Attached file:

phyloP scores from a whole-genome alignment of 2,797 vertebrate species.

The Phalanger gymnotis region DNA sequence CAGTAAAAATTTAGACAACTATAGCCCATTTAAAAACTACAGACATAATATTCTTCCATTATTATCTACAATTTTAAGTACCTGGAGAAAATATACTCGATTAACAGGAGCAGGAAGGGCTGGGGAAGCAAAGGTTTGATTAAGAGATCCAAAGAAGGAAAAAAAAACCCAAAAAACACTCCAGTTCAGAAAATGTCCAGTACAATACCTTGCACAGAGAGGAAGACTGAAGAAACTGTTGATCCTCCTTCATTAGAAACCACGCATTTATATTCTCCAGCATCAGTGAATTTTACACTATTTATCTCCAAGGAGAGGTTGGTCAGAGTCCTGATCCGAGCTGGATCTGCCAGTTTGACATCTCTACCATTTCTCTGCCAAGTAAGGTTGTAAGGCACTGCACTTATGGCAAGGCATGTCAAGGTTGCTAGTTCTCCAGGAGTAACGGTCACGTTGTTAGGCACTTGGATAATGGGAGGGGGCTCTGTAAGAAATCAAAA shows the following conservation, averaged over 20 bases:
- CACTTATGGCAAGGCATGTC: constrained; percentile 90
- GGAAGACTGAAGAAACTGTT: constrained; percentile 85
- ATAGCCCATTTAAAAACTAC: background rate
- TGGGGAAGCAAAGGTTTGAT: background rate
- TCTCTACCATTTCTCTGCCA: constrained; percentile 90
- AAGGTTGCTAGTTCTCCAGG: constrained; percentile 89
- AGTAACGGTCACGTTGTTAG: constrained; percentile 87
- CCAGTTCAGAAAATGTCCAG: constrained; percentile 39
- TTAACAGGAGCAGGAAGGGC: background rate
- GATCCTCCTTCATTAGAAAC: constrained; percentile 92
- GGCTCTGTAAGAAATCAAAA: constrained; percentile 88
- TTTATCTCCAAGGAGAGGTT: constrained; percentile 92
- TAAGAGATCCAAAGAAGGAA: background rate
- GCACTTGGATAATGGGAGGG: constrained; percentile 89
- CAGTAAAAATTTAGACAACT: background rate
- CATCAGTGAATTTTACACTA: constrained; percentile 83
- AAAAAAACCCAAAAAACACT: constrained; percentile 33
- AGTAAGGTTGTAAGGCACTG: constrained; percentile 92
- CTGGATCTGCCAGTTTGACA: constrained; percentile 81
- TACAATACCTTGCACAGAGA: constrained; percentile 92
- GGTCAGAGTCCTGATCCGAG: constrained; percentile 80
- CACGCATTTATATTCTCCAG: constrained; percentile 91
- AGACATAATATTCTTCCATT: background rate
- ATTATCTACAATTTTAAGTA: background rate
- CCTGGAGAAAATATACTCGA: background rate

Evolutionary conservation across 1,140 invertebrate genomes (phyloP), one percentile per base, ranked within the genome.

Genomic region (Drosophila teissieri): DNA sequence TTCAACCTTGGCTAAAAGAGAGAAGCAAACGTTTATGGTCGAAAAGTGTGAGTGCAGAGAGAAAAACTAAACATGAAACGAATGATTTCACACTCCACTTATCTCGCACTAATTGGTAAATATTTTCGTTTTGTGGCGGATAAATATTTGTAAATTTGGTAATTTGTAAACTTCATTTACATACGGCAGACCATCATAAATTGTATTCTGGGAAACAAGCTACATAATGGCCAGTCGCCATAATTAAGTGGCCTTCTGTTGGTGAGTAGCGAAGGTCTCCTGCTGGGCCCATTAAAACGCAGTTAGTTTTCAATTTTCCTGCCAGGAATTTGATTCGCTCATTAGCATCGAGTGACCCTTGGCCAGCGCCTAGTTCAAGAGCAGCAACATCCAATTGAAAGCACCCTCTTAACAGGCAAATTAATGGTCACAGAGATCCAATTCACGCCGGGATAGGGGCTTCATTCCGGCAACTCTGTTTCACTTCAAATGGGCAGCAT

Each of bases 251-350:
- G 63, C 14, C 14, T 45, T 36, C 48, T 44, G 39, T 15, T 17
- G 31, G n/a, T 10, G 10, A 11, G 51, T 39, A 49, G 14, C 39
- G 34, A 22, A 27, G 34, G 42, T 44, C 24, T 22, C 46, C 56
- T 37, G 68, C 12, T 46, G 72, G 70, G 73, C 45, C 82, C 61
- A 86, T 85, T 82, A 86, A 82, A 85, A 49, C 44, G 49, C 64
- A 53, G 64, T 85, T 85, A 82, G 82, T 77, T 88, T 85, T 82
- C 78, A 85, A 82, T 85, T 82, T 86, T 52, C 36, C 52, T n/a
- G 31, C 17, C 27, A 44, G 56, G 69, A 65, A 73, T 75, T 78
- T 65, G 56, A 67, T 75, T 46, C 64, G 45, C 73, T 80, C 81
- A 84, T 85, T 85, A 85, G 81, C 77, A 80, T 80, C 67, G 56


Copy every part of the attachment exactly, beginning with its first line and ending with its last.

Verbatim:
phyloP scores from a whole-genome alignment of 2,797 vertebrate species.

The Phalanger gymnotis region DNA sequence CAGTAAAAATTTAGACAACTATAGCCCATTTAAAAACTACAGACATAATATTCTTCCATTATTATCTACAATTTTAAGTACCTGGAGAAAATATACTCGATTAACAGGAGCAGGAAGGGCTGGGGAAGCAAAGGTTTGATTAAGAGATCCAAAGAAGGAAAAAAAAACCCAAAAAACACTCCAGTTCAGAAAATGTCCAGTACAATACCTTGCACAGAGAGGAAGACTGAAGAAACTGTTGATCCTCCTTCATTAGAAACCACGCATTTATATTCTCCAGCATCAGTGAATTTTACACTATTTATCTCCAAGGAGAGGTTGGTCAGAGTCCTGATCCGAGCTGGATCTGCCAGTTTGACATCTCTACCATTTCTCTGCCAAGTAAGGTTGTAAGGCACTGCACTTATGGCAAGGCATGTCAAGGTTGCTAGTTCTCCAGGAGTAACGGTCACGTTGTTAGGCACTTGGATAATGGGAGGGGGCTCTGTAAGAAATCAAAA shows the following conservation, averaged over 20 bases:
- CACTTATGGCAAGGCATGTC: constrained; percentile 90
- GGAAGACTGAAGAAACTGTT: constrained; percentile 85
- ATAGCCCATTTAAAAACTAC: background rate
- TGGGGAAGCAAAGGTTTGAT: background rate
- TCTCTACCATTTCTCTGCCA: constrained; percentile 90
- AAGGTTGCTAGTTCTCCAGG: constrained; percentile 89
- AGTAACGGTCACGTTGTTAG: constrained; percentile 87
- CCAGTTCAGAAAATGTCCAG: constrained; percentile 39
- TTAACAGGAGCAGGAAGGGC: background rate
- GATCCTCCTTCATTAGAAAC: constrained; percentile 92
- GGCTCTGTAAGAAATCAAAA: constrained; percentile 88
- TTTATCTCCAAGGAGAGGTT: constrained; percentile 92
- TAAGAGATCCAAAGAAGGAA: background rate
- GCACTTGGATAATGGGAGGG: constrained; percentile 89
- CAGTAAAAATTTAGACAACT: background rate
- CATCAGTGAATTTTACACTA: constrained; percentile 83
- AAAAAAACCCAAAAAACACT: constrained; percentile 33
- AGTAAGGTTGTAAGGCACTG: constrained; percentile 92
- CTGGATCTGCCAGTTTGACA: constrained; percentile 81
- TACAATACCTTGCACAGAGA: constrained; percentile 92
- GGTCAGAGTCCTGATCCGAG: constrained; percentile 80
- CACGCATTTATATTCTCCAG: constrained; percentile 91
- AGACATAATATTCTTCCATT: background rate
- ATTATCTACAATTTTAAGTA: background rate
- CCTGGAGAAAATATACTCGA: background rate

Evolutionary conservation across 1,140 invertebrate genomes (phyloP), one percentile per base, ranked within the genome.

Genomic region (Drosophila teissieri): DNA sequence TTCAACCTTGGCTAAAAGAGAGAAGCAAACGTTTATGGTCGAAAAGTGTGAGTGCAGAGAGAAAAACTAAACATGAAACGAATGATTTCACACTCCACTTATCTCGCACTAATTGGTAAATATTTTCGTTTTGTGGCGGATAAATATTTGTAAATTTGGTAATTTGTAAACTTCATTTACATACGGCAGACCATCATAAATTGTATTCTGGGAAACAAGCTACATAATGGCCAGTCGCCATAATTAAGTGGCCTTCTGTTGGTGAGTAGCGAAGGTCTCCTGCTGGGCCCATTAAAACGCAGTTAGTTTTCAATTTTCCTGCCAGGAATTTGATTCGCTCATTAGCATCGAGTGACCCTTGGCCAGCGCCTAGTTCAAGAGCAGCAACATCCAATTGAAAGCACCCTCTTAACAGGCAAATTAATGGTCACAGAGATCCAATTCACGCCGGGATAGGGGCTTCATTCCGGCAACTCTGTTTCACTTCAAATGGGCAGCAT

Each of bases 251-350:
- G 63, C 14, C 14, T 45, T 36, C 48, T 44, G 39, T 15, T 17
- G 31, G n/a, T 10, G 10, A 11, G 51, T 39, A 49, G 14, C 39
- G 34, A 22, A 27, G 34, G 42, T 44, C 24, T 22, C 46, C 56
- T 37, G 68, C 12, T 46, G 72, G 70, G 73, C 45, C 82, C 61
- A 86, T 85, T 82, A 86, A 82, A 85, A 49, C 44, G 49, C 64
- A 53, G 64, T 85, T 85, A 82, G 82, T 77, T 88, T 85, T 82
- C 78, A 85, A 82, T 85, T 82, T 86, T 52, C 36, C 52, T n/a
- G 31, C 17, C 27, A 44, G 56, G 69, A 65, A 73, T 75, T 78
- T 65, G 56, A 67, T 75, T 46, C 64, G 45, C 73, T 80, C 81
- A 84, T 85, T 85, A 85, G 81, C 77, A 80, T 80, C 67, G 56